NASA patents to be auctioned
Auction is part of program to help commercialize NASA-funded technology
- By William Jackson
- Sep 15, 2008
A suite of 25 patents for technology developed at NASA's Goddard Space Flight Center will be put up for sale at a live intellectual property auction being held in October by Ocean Tomo Auctions LLC in Chicago.
The sale, which will include rights to signal processing, GPS for spacecraft and sensor technologies, is the first auction under a partnership announced earlier this month between Goddard's Innovative Partnerships Program (IPP) and Ocean Tomo Federal Services LLC. Ocean Tomo provides a marketplace for intellectual property, which NASA wants to leverage in commercializing its technology.
'A major component of NASA Goddard's Innovative Partnerships Program's mission is to transfer NASA technology to the commercial marketplace, said IPP program office chief Nona Cheeks.
Creating a market for patented technology funded by NASA benefits both the government and the commercial sector that will take advantage of it.
The auction will be part of a two-day event
scheduled for Oct. 29 and 30 at the Trump International Hotel and Chicago Cultural Center.
The Ocean Tomo model creates a market for intellectual property in which a seller can set terms and minimum prices for rights being offered. It is intended not only to create greater exposure for the technologies being offered, but to speed up the protracted process of patent licensing.
'Historically, the intellectual property market has been insulated as transactions have been conducted privately without public discussion as to buyers or price,' the company said. 'Ocean Tomo Auctions provide a platform by which a seller may broadly market intellectual property capitalizing upon the press garnered by the auction itself realizing a competitive bidding environment.'
For potential buyers, the auction process provides awareness of available technologies and market transparency.
The auction in October will offer 88 lots of intellectual property assets. NASA technologies will be offered in three lots that include:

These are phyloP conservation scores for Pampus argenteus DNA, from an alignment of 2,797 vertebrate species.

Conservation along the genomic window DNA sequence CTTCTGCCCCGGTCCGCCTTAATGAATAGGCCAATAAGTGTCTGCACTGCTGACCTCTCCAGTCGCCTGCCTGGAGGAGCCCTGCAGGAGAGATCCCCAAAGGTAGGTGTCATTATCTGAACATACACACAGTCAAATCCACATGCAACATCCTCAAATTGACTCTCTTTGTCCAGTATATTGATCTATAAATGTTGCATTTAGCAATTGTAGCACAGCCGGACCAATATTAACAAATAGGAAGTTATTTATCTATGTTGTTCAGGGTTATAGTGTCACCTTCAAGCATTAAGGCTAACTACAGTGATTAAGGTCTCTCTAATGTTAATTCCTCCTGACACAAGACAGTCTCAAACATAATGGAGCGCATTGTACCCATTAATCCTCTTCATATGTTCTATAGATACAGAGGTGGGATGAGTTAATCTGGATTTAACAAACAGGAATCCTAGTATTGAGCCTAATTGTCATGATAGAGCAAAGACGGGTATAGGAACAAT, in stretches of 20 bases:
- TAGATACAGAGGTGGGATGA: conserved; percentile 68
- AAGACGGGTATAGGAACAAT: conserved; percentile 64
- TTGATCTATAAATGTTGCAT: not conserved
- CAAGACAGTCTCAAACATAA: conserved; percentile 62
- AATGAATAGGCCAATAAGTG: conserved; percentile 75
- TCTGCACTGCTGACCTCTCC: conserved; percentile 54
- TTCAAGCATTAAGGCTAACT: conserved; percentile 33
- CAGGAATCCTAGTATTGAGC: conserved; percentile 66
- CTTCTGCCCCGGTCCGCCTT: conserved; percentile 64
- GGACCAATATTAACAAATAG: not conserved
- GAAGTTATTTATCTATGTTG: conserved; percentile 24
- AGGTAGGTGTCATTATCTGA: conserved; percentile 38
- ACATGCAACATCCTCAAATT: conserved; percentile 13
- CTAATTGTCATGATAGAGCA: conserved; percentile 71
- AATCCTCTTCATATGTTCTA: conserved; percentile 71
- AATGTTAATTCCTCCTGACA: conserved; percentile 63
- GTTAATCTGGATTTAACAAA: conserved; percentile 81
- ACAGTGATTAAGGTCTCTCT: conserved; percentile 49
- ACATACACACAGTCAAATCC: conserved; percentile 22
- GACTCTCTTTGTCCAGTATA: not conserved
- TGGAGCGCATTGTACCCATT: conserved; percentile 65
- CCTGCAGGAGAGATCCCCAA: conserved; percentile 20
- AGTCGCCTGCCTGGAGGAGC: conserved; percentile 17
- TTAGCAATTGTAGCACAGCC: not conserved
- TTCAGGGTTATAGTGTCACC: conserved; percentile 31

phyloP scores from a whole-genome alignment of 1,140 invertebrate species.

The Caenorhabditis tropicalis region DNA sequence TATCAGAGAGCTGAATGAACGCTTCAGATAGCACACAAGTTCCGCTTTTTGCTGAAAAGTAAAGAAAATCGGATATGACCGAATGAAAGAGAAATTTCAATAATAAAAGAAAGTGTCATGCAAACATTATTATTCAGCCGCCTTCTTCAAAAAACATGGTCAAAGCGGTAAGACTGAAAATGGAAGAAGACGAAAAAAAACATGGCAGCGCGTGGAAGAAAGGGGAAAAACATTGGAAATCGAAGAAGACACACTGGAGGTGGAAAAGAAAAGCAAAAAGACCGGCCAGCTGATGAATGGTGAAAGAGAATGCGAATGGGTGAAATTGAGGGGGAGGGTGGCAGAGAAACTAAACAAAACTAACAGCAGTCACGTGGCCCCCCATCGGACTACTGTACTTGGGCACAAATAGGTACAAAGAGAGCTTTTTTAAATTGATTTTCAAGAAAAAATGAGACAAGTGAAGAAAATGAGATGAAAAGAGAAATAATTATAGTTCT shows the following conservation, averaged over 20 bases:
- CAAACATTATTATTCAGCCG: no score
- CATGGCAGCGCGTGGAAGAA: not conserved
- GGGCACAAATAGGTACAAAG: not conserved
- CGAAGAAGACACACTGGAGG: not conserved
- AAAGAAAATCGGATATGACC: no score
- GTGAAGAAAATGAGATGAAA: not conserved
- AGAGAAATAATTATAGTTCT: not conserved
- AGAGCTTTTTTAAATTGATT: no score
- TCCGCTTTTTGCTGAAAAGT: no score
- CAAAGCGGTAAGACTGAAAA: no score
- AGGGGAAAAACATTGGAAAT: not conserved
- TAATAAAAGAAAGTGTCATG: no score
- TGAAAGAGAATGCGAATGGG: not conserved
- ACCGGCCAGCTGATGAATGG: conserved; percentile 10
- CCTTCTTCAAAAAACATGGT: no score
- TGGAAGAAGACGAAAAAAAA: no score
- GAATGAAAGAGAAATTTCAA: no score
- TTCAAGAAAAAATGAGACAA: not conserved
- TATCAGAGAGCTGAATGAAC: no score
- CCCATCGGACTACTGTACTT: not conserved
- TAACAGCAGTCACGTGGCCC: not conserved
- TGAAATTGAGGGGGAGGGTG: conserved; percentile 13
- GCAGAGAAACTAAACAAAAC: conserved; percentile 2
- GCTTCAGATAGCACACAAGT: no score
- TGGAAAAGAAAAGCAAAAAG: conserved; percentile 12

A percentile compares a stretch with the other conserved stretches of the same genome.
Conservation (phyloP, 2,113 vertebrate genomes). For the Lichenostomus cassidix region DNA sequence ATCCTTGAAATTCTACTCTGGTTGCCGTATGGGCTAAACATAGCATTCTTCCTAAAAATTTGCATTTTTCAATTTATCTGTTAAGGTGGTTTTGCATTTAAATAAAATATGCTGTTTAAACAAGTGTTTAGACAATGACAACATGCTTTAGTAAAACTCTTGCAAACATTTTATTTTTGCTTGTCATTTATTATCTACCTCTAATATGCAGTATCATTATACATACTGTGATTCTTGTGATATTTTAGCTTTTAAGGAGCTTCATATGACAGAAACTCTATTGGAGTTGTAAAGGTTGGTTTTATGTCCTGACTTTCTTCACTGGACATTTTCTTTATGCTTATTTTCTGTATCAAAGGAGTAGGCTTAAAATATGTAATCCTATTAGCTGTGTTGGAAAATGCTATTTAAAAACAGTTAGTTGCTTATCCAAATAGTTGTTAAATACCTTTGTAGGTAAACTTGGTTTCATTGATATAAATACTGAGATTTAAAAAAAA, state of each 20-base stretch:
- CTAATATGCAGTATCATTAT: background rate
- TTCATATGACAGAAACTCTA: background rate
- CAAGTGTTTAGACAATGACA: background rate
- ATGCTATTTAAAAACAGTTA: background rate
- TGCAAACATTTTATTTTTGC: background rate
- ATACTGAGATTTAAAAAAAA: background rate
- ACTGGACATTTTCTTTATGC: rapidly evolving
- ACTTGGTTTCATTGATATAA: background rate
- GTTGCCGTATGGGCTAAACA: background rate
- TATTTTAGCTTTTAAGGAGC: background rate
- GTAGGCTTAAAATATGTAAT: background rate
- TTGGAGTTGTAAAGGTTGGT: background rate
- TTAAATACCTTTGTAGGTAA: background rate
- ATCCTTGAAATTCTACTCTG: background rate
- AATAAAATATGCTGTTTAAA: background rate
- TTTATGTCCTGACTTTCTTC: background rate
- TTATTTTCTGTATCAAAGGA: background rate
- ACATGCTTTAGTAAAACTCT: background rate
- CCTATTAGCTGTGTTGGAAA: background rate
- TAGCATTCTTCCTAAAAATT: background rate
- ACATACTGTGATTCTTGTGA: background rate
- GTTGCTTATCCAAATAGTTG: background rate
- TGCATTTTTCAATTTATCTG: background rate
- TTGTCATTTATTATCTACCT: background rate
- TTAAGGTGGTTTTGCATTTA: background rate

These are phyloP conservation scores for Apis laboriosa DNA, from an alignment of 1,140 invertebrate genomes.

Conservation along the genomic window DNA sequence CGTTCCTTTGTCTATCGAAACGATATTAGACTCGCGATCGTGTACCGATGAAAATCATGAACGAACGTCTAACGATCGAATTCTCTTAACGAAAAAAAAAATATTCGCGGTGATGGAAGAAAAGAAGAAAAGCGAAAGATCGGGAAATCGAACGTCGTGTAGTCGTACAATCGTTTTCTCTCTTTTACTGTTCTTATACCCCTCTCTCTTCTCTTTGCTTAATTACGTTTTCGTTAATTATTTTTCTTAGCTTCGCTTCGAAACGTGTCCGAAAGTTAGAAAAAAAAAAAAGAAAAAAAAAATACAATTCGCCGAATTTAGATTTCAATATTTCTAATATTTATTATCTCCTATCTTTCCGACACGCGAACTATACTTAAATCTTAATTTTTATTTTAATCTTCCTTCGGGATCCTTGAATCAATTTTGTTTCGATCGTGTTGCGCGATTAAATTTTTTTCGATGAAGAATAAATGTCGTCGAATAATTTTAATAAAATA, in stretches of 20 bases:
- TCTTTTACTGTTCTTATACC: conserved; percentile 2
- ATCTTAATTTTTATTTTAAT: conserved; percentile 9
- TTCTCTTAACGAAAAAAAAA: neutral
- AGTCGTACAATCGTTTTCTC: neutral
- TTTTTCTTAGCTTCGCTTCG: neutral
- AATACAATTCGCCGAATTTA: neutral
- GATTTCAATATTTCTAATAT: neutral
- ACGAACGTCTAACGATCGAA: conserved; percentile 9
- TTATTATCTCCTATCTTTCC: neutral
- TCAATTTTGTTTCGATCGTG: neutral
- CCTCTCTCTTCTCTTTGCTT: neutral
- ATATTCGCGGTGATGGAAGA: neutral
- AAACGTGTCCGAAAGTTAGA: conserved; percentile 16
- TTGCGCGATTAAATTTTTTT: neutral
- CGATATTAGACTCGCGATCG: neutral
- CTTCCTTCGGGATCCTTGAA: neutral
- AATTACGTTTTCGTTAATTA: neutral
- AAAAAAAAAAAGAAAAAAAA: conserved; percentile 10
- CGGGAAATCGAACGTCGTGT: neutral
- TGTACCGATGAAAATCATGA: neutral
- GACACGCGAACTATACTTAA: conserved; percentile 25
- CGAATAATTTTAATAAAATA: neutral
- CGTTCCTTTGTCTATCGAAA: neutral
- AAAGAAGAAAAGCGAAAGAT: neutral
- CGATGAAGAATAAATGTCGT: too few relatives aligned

- Lot 56 ' Hilbert-Huang Transform and its applications: A set of 11 patent assets that relate to a new signal processing technology. The HHT technology is a highly efficient, adaptive and user-friendly set of algorithms for analyzing time-varying processes, designed specifically for nonlinear and nonstationary signals. The algorithms also provide increased accuracy when used to analyze linear and stationary signals. HHT won the Federal Laboratory Consortium for Technology Transfer (FLC) award for excellence in technology transfer in 2006. The proprietary rights bundled in this lot would be valuable to companies interested in controls and automation, seismic exploration, reservoir imaging, geographical development and industrial manufacturing.
- Lot 57 ' GPS based system and applications: Global Positioning System (GPS) receivers for spacecraft have been limited to providing navigational information only for low Earth orbit missions. The six patents offered here are a leap forward for GPS technology, providing autonomous, real-time, fully spaceflight-qualified GPS receivers for fast signal acquisition and weak signal tracking. These features enable the use of GPS navigation in high and geostationary orbits. The technology also increases the accuracy of independent attitude estimation for use in aerial vehicles as well as ground-based aiming and pointing applications. This next-generation GPS technology and would be of interest to companies in surveying, navigation, machine guidance, wireless platforms, telecommunication infrastructure and homeland security.
- Lot 58 ' Capaciflector sensor technology and applications: Includes eight patents for capacity sensing elements that can be used as a single unit or as a closely packed array. This new technology eliminates sensor-mounting standoff, exhibits no thermal drift problems and provides crosstalk-free performance. It can be used to detect mass, enabling use for industrial process controls such as counting and capacity monitoring. Because this technology can also be used for detecting motion, it enables use for safety, security and process monitoring such as object and human detection.
William Jackson is freelance writer and the author of the CyberEye blog.